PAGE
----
Dr. Madison shares what the connection between restless leg syndrome and iron deficiency in women is.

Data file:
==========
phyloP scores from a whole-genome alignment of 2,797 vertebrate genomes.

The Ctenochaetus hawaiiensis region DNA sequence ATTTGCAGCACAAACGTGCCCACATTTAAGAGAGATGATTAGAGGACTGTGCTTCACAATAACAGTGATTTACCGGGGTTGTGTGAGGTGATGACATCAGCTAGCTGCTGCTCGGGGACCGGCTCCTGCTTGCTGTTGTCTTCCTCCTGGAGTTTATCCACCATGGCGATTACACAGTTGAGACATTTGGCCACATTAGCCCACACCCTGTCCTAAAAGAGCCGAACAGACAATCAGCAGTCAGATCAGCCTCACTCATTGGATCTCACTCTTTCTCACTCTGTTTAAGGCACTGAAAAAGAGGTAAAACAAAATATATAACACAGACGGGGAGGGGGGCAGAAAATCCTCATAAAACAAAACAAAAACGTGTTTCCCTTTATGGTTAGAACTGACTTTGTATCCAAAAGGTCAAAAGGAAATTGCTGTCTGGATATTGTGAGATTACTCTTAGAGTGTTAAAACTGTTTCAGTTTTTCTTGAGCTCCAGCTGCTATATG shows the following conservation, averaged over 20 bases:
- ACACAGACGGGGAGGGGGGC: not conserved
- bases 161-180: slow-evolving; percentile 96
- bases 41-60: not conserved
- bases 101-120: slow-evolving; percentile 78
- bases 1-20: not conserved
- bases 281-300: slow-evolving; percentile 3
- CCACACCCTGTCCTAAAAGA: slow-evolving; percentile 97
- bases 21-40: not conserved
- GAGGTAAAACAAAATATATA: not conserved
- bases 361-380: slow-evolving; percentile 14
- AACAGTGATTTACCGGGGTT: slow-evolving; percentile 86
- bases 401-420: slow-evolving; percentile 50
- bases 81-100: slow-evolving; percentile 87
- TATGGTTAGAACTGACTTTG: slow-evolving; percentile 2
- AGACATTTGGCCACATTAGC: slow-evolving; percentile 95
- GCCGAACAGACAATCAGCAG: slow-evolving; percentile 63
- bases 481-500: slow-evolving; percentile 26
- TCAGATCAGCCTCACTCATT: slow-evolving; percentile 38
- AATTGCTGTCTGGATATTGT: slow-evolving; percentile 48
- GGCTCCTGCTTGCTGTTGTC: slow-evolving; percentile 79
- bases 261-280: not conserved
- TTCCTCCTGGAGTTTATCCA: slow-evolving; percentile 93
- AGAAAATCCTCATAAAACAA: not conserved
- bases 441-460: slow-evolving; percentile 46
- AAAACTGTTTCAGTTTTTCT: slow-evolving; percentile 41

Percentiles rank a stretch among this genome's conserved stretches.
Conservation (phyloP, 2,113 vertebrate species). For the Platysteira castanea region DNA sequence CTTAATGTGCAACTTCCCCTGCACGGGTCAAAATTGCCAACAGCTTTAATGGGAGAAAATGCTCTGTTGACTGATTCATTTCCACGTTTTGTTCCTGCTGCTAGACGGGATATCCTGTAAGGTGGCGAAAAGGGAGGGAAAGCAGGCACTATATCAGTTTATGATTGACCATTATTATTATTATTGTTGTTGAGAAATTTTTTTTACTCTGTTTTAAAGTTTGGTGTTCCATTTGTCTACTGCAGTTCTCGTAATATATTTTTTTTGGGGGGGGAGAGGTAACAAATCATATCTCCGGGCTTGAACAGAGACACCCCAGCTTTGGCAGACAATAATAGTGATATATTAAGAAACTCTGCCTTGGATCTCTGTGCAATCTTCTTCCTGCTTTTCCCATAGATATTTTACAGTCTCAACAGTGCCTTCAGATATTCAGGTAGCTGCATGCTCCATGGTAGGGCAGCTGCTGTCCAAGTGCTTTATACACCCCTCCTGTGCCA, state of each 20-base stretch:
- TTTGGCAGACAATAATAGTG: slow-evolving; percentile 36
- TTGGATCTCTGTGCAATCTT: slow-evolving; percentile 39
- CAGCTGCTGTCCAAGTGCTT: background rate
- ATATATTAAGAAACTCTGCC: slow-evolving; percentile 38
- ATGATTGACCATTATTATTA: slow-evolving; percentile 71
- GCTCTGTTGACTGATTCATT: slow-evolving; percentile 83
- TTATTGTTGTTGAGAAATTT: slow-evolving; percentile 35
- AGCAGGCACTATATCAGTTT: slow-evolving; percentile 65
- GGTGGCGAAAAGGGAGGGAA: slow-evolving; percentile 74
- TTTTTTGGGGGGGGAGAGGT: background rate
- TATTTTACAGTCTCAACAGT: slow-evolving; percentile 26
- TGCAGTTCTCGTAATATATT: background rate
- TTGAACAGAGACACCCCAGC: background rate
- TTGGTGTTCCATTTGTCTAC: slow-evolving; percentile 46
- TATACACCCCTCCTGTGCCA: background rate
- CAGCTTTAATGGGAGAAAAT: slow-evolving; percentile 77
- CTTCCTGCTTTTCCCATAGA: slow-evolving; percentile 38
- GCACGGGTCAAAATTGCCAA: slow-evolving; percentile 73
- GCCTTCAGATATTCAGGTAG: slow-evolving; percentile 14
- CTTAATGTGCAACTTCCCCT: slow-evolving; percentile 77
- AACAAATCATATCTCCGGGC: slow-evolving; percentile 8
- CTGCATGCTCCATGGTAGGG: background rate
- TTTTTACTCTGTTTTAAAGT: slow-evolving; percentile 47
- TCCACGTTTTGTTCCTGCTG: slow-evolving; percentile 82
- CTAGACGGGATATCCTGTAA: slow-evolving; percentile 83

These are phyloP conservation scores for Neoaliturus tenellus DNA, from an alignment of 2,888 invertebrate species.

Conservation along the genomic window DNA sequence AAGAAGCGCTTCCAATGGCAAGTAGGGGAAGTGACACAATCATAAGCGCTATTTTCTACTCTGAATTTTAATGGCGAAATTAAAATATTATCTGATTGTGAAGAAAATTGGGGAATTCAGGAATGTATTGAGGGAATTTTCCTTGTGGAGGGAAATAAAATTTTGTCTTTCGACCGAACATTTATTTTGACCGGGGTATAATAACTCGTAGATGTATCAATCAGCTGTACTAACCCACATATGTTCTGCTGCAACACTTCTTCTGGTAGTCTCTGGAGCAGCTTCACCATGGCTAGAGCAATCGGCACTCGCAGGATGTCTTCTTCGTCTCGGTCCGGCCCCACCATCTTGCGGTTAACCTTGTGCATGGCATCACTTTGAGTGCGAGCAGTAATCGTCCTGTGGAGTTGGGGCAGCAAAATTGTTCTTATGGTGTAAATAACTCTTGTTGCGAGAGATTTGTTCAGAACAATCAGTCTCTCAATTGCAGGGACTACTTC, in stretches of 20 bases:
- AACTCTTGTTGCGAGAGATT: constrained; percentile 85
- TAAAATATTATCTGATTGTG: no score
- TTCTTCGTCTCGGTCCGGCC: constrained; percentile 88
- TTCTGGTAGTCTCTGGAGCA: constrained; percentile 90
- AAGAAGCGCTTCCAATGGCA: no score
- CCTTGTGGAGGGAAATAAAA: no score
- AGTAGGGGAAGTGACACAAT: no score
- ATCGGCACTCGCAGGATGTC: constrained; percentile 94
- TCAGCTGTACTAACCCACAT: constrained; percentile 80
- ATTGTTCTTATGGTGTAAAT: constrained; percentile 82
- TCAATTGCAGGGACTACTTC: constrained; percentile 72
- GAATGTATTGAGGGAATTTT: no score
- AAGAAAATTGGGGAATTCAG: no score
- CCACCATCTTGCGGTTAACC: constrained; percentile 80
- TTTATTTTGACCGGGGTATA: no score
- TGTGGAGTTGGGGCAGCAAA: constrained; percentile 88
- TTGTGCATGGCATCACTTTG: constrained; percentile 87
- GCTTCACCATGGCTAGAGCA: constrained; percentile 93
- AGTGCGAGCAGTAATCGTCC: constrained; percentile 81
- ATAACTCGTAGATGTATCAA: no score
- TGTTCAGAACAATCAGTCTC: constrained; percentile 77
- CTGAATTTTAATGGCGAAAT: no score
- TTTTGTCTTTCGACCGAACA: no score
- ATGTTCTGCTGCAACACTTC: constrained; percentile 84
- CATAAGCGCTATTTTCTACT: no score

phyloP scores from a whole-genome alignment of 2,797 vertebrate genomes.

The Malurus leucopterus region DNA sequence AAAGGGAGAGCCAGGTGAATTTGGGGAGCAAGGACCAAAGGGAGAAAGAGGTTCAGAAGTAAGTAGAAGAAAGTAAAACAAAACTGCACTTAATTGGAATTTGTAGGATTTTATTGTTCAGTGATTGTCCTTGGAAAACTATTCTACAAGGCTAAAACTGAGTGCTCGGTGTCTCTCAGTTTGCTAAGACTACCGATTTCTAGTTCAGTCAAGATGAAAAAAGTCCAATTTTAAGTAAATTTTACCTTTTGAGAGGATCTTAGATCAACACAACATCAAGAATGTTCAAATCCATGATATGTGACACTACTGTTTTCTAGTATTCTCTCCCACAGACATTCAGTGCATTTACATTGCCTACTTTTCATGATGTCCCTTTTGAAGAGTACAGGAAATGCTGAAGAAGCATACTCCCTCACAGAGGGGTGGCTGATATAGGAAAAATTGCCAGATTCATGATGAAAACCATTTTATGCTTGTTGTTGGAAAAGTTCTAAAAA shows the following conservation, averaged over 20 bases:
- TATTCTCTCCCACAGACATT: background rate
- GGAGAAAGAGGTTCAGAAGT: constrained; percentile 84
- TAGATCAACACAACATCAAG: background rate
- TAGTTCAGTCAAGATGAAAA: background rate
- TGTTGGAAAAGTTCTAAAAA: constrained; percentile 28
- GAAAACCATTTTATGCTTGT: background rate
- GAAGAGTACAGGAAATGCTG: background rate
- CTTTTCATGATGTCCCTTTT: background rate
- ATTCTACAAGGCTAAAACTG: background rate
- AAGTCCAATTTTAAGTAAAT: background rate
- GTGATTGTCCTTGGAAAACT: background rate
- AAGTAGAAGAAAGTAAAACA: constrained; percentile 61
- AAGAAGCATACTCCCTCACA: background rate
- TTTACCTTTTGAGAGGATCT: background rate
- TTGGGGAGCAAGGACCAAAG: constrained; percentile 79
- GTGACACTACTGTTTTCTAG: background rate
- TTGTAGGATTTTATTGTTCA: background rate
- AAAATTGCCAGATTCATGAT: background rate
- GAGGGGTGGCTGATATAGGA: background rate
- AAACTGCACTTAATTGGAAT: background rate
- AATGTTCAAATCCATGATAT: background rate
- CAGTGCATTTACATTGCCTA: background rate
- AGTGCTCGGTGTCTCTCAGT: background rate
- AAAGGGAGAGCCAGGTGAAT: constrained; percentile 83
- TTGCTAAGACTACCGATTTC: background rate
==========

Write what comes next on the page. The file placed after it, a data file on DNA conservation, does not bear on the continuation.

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Iron deficiency appears to be—iron deficiency of the brain appears to be related to this problem, meaning that the more deficient certain areas of the brain are, the more severe the restless leg syndrome symptoms. And interestingly, in both patients who are alive as well as an autopsy studies, meaning patients that we know that has sleep apnea, their brains were coming and donated to science and then they could—the studies done to see what is restless leg syndrome in terms of the anatomy and it looks like from these wonderful studies that iron deficiency is an areas of the brain where movement problems come from, in particularly of the areas that are related to Parkinson’s disease. However, this is not a problem that will degenerate or become Parkinson’s disease but some Parkinson’s disease patients can have restless leg syndrome. So first of all, not be a concerned that you have restless leg syndrome that you’re going to have Parkinson’s disease. The simpler strategies that I looked at with my patients are to see if they’re iron deficient because possibly there might be in giving something as simple as iron tablet might help to delay and even potentially improve the symptoms overtime because we can possibly supply more iron to the brain to help with this problem.